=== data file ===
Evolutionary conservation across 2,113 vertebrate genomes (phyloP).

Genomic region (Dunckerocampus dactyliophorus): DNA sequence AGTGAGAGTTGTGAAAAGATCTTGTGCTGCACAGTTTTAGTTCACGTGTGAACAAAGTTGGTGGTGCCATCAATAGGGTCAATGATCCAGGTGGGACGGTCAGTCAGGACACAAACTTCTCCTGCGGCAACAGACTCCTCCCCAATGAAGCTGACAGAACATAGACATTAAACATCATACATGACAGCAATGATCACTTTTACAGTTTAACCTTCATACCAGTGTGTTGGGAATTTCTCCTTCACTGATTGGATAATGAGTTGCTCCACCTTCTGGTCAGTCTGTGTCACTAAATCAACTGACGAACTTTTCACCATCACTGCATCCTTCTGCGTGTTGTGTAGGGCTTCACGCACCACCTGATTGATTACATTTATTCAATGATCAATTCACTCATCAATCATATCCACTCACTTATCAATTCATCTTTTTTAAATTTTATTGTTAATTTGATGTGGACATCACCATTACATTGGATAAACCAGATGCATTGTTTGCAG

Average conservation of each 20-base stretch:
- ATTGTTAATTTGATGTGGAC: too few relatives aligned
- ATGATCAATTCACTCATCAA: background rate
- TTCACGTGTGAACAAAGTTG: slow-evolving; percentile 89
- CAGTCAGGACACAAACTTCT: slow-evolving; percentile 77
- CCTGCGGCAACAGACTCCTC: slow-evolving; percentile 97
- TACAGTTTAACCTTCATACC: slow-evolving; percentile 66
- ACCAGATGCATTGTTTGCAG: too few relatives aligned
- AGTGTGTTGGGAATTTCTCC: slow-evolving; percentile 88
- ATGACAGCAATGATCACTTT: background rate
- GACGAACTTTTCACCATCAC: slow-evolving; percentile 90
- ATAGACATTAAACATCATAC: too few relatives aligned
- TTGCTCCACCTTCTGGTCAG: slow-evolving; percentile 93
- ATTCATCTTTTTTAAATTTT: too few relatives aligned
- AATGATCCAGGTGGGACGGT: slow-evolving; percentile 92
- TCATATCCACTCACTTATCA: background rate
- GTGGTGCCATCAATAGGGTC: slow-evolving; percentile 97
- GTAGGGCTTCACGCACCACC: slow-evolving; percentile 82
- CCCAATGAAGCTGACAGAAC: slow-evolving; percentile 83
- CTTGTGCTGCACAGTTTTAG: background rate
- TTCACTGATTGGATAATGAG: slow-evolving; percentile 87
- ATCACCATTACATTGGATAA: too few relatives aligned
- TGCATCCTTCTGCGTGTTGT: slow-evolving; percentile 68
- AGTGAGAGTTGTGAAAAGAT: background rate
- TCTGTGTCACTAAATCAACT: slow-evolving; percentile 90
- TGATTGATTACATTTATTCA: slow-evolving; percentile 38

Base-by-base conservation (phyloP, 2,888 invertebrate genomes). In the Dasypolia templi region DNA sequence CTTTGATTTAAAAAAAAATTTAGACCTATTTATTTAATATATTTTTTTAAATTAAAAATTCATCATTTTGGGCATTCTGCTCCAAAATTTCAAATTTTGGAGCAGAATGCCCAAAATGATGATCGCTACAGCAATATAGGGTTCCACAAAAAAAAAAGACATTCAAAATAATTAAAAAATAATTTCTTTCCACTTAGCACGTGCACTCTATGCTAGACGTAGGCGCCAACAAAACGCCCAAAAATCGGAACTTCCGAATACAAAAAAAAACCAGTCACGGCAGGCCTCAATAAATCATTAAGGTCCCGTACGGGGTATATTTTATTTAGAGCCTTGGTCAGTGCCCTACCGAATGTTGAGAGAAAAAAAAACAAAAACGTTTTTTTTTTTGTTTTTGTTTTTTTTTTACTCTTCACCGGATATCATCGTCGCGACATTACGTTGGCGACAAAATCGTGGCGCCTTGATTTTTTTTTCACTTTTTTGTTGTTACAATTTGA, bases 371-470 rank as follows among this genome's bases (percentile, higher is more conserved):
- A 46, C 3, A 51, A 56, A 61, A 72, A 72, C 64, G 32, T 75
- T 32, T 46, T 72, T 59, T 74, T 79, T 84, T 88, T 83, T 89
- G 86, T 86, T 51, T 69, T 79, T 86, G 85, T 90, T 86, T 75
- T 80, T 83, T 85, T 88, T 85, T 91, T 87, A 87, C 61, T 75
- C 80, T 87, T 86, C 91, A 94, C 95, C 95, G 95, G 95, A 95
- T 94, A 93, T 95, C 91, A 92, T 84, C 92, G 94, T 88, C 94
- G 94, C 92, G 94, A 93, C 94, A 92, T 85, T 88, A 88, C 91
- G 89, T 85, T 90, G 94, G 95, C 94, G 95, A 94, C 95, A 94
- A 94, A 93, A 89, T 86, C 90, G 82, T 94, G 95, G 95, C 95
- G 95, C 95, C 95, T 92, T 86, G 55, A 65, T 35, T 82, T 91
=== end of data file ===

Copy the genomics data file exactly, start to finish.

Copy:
Evolutionary conservation across 2,113 vertebrate genomes (phyloP).

Genomic region (Dunckerocampus dactyliophorus): DNA sequence AGTGAGAGTTGTGAAAAGATCTTGTGCTGCACAGTTTTAGTTCACGTGTGAACAAAGTTGGTGGTGCCATCAATAGGGTCAATGATCCAGGTGGGACGGTCAGTCAGGACACAAACTTCTCCTGCGGCAACAGACTCCTCCCCAATGAAGCTGACAGAACATAGACATTAAACATCATACATGACAGCAATGATCACTTTTACAGTTTAACCTTCATACCAGTGTGTTGGGAATTTCTCCTTCACTGATTGGATAATGAGTTGCTCCACCTTCTGGTCAGTCTGTGTCACTAAATCAACTGACGAACTTTTCACCATCACTGCATCCTTCTGCGTGTTGTGTAGGGCTTCACGCACCACCTGATTGATTACATTTATTCAATGATCAATTCACTCATCAATCATATCCACTCACTTATCAATTCATCTTTTTTAAATTTTATTGTTAATTTGATGTGGACATCACCATTACATTGGATAAACCAGATGCATTGTTTGCAG

Average conservation of each 20-base stretch:
- ATTGTTAATTTGATGTGGAC: too few relatives aligned
- ATGATCAATTCACTCATCAA: background rate
- TTCACGTGTGAACAAAGTTG: slow-evolving; percentile 89
- CAGTCAGGACACAAACTTCT: slow-evolving; percentile 77
- CCTGCGGCAACAGACTCCTC: slow-evolving; percentile 97
- TACAGTTTAACCTTCATACC: slow-evolving; percentile 66
- ACCAGATGCATTGTTTGCAG: too few relatives aligned
- AGTGTGTTGGGAATTTCTCC: slow-evolving; percentile 88
- ATGACAGCAATGATCACTTT: background rate
- GACGAACTTTTCACCATCAC: slow-evolving; percentile 90
- ATAGACATTAAACATCATAC: too few relatives aligned
- TTGCTCCACCTTCTGGTCAG: slow-evolving; percentile 93
- ATTCATCTTTTTTAAATTTT: too few relatives aligned
- AATGATCCAGGTGGGACGGT: slow-evolving; percentile 92
- TCATATCCACTCACTTATCA: background rate
- GTGGTGCCATCAATAGGGTC: slow-evolving; percentile 97
- GTAGGGCTTCACGCACCACC: slow-evolving; percentile 82
- CCCAATGAAGCTGACAGAAC: slow-evolving; percentile 83
- CTTGTGCTGCACAGTTTTAG: background rate
- TTCACTGATTGGATAATGAG: slow-evolving; percentile 87
- ATCACCATTACATTGGATAA: too few relatives aligned
- TGCATCCTTCTGCGTGTTGT: slow-evolving; percentile 68
- AGTGAGAGTTGTGAAAAGAT: background rate
- TCTGTGTCACTAAATCAACT: slow-evolving; percentile 90
- TGATTGATTACATTTATTCA: slow-evolving; percentile 38

Base-by-base conservation (phyloP, 2,888 invertebrate genomes). In the Dasypolia templi region DNA sequence CTTTGATTTAAAAAAAAATTTAGACCTATTTATTTAATATATTTTTTTAAATTAAAAATTCATCATTTTGGGCATTCTGCTCCAAAATTTCAAATTTTGGAGCAGAATGCCCAAAATGATGATCGCTACAGCAATATAGGGTTCCACAAAAAAAAAAGACATTCAAAATAATTAAAAAATAATTTCTTTCCACTTAGCACGTGCACTCTATGCTAGACGTAGGCGCCAACAAAACGCCCAAAAATCGGAACTTCCGAATACAAAAAAAAACCAGTCACGGCAGGCCTCAATAAATCATTAAGGTCCCGTACGGGGTATATTTTATTTAGAGCCTTGGTCAGTGCCCTACCGAATGTTGAGAGAAAAAAAAACAAAAACGTTTTTTTTTTTGTTTTTGTTTTTTTTTTACTCTTCACCGGATATCATCGTCGCGACATTACGTTGGCGACAAAATCGTGGCGCCTTGATTTTTTTTTCACTTTTTTGTTGTTACAATTTGA, bases 371-470 rank as follows among this genome's bases (percentile, higher is more conserved):
- A 46, C 3, A 51, A 56, A 61, A 72, A 72, C 64, G 32, T 75
- T 32, T 46, T 72, T 59, T 74, T 79, T 84, T 88, T 83, T 89
- G 86, T 86, T 51, T 69, T 79, T 86, G 85, T 90, T 86, T 75
- T 80, T 83, T 85, T 88, T 85, T 91, T 87, A 87, C 61, T 75
- C 80, T 87, T 86, C 91, A 94, C 95, C 95, G 95, G 95, A 95
- T 94, A 93, T 95, C 91, A 92, T 84, C 92, G 94, T 88, C 94
- G 94, C 92, G 94, A 93, C 94, A 92, T 85, T 88, A 88, C 91
- G 89, T 85, T 90, G 94, G 95, C 94, G 95, A 94, C 95, A 94
- A 94, A 93, A 89, T 86, C 90, G 82, T 94, G 95, G 95, C 95
- G 95, C 95, C 95, T 92, T 86, G 55, A 65, T 35, T 82, T 91